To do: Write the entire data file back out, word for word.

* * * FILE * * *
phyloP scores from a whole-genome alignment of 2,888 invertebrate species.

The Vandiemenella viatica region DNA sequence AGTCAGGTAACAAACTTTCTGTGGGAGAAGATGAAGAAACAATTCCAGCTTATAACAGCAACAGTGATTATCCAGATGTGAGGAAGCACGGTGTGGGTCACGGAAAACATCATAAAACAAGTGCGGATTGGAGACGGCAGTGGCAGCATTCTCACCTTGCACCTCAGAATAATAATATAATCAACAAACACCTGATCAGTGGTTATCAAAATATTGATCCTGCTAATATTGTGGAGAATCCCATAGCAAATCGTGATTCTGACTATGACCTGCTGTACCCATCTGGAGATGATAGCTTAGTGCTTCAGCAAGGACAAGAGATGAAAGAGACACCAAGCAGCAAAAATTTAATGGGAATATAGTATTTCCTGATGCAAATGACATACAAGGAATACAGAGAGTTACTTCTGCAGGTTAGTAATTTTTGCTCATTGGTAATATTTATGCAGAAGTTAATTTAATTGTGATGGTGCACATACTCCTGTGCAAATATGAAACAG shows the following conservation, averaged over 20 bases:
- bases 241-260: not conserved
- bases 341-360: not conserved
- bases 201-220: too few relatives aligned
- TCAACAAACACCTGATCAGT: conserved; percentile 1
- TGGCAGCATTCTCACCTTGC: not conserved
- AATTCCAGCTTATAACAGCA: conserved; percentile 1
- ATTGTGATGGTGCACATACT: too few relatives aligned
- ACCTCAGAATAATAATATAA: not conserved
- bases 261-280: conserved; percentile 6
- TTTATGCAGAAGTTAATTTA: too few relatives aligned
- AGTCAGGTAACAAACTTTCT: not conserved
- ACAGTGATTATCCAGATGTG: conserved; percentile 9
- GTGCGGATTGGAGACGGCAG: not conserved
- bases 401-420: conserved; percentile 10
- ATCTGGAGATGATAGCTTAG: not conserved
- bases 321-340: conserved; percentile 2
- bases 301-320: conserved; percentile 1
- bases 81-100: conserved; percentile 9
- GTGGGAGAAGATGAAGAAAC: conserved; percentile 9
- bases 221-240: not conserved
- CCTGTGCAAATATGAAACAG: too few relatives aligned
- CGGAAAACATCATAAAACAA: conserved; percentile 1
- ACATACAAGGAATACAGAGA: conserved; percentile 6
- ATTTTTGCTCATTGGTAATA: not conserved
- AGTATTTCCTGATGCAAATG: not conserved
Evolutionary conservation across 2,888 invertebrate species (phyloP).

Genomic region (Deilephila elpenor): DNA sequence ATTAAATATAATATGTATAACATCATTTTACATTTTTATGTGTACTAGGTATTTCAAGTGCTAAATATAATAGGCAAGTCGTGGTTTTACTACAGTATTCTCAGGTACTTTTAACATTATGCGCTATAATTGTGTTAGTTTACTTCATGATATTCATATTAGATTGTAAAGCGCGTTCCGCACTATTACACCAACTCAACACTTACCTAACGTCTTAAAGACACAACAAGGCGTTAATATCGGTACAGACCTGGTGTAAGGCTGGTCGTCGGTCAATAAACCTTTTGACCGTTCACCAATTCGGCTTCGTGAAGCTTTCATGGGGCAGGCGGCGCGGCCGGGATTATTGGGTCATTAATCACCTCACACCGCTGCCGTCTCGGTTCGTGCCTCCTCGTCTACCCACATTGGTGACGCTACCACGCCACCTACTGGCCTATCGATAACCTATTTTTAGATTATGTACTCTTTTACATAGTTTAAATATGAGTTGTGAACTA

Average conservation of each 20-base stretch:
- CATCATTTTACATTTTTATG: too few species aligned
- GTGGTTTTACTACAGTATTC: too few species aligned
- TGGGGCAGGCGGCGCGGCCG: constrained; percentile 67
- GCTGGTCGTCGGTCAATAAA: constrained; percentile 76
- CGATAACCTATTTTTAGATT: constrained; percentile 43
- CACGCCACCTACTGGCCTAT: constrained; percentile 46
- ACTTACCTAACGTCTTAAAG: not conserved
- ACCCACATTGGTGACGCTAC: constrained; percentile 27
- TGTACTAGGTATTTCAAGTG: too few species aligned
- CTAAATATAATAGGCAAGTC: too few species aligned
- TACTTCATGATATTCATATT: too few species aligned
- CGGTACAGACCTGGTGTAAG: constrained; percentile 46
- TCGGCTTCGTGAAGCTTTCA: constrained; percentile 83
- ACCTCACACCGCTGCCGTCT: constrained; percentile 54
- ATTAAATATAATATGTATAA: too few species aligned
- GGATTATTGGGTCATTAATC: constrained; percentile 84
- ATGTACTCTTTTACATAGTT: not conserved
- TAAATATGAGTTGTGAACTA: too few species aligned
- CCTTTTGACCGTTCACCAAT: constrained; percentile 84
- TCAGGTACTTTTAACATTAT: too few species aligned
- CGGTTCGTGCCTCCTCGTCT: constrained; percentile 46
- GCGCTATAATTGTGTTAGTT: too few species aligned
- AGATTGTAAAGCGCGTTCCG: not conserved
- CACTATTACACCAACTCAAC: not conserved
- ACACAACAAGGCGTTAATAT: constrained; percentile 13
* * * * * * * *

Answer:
phyloP scores from a whole-genome alignment of 2,888 invertebrate species.

The Vandiemenella viatica region DNA sequence AGTCAGGTAACAAACTTTCTGTGGGAGAAGATGAAGAAACAATTCCAGCTTATAACAGCAACAGTGATTATCCAGATGTGAGGAAGCACGGTGTGGGTCACGGAAAACATCATAAAACAAGTGCGGATTGGAGACGGCAGTGGCAGCATTCTCACCTTGCACCTCAGAATAATAATATAATCAACAAACACCTGATCAGTGGTTATCAAAATATTGATCCTGCTAATATTGTGGAGAATCCCATAGCAAATCGTGATTCTGACTATGACCTGCTGTACCCATCTGGAGATGATAGCTTAGTGCTTCAGCAAGGACAAGAGATGAAAGAGACACCAAGCAGCAAAAATTTAATGGGAATATAGTATTTCCTGATGCAAATGACATACAAGGAATACAGAGAGTTACTTCTGCAGGTTAGTAATTTTTGCTCATTGGTAATATTTATGCAGAAGTTAATTTAATTGTGATGGTGCACATACTCCTGTGCAAATATGAAACAG shows the following conservation, averaged over 20 bases:
- bases 241-260: not conserved
- bases 341-360: not conserved
- bases 201-220: too few relatives aligned
- TCAACAAACACCTGATCAGT: conserved; percentile 1
- TGGCAGCATTCTCACCTTGC: not conserved
- AATTCCAGCTTATAACAGCA: conserved; percentile 1
- ATTGTGATGGTGCACATACT: too few relatives aligned
- ACCTCAGAATAATAATATAA: not conserved
- bases 261-280: conserved; percentile 6
- TTTATGCAGAAGTTAATTTA: too few relatives aligned
- AGTCAGGTAACAAACTTTCT: not conserved
- ACAGTGATTATCCAGATGTG: conserved; percentile 9
- GTGCGGATTGGAGACGGCAG: not conserved
- bases 401-420: conserved; percentile 10
- ATCTGGAGATGATAGCTTAG: not conserved
- bases 321-340: conserved; percentile 2
- bases 301-320: conserved; percentile 1
- bases 81-100: conserved; percentile 9
- GTGGGAGAAGATGAAGAAAC: conserved; percentile 9
- bases 221-240: not conserved
- CCTGTGCAAATATGAAACAG: too few relatives aligned
- CGGAAAACATCATAAAACAA: conserved; percentile 1
- ACATACAAGGAATACAGAGA: conserved; percentile 6
- ATTTTTGCTCATTGGTAATA: not conserved
- AGTATTTCCTGATGCAAATG: not conserved
Evolutionary conservation across 2,888 invertebrate species (phyloP).

Genomic region (Deilephila elpenor): DNA sequence ATTAAATATAATATGTATAACATCATTTTACATTTTTATGTGTACTAGGTATTTCAAGTGCTAAATATAATAGGCAAGTCGTGGTTTTACTACAGTATTCTCAGGTACTTTTAACATTATGCGCTATAATTGTGTTAGTTTACTTCATGATATTCATATTAGATTGTAAAGCGCGTTCCGCACTATTACACCAACTCAACACTTACCTAACGTCTTAAAGACACAACAAGGCGTTAATATCGGTACAGACCTGGTGTAAGGCTGGTCGTCGGTCAATAAACCTTTTGACCGTTCACCAATTCGGCTTCGTGAAGCTTTCATGGGGCAGGCGGCGCGGCCGGGATTATTGGGTCATTAATCACCTCACACCGCTGCCGTCTCGGTTCGTGCCTCCTCGTCTACCCACATTGGTGACGCTACCACGCCACCTACTGGCCTATCGATAACCTATTTTTAGATTATGTACTCTTTTACATAGTTTAAATATGAGTTGTGAACTA

Average conservation of each 20-base stretch:
- CATCATTTTACATTTTTATG: too few species aligned
- GTGGTTTTACTACAGTATTC: too few species aligned
- TGGGGCAGGCGGCGCGGCCG: constrained; percentile 67
- GCTGGTCGTCGGTCAATAAA: constrained; percentile 76
- CGATAACCTATTTTTAGATT: constrained; percentile 43
- CACGCCACCTACTGGCCTAT: constrained; percentile 46
- ACTTACCTAACGTCTTAAAG: not conserved
- ACCCACATTGGTGACGCTAC: constrained; percentile 27
- TGTACTAGGTATTTCAAGTG: too few species aligned
- CTAAATATAATAGGCAAGTC: too few species aligned
- TACTTCATGATATTCATATT: too few species aligned
- CGGTACAGACCTGGTGTAAG: constrained; percentile 46
- TCGGCTTCGTGAAGCTTTCA: constrained; percentile 83
- ACCTCACACCGCTGCCGTCT: constrained; percentile 54
- ATTAAATATAATATGTATAA: too few species aligned
- GGATTATTGGGTCATTAATC: constrained; percentile 84
- ATGTACTCTTTTACATAGTT: not conserved
- TAAATATGAGTTGTGAACTA: too few species aligned
- CCTTTTGACCGTTCACCAAT: constrained; percentile 84
- TCAGGTACTTTTAACATTAT: too few species aligned
- CGGTTCGTGCCTCCTCGTCT: constrained; percentile 46
- GCGCTATAATTGTGTTAGTT: too few species aligned
- AGATTGTAAAGCGCGTTCCG: not conserved
- CACTATTACACCAACTCAAC: not conserved
- ACACAACAAGGCGTTAATAT: constrained; percentile 13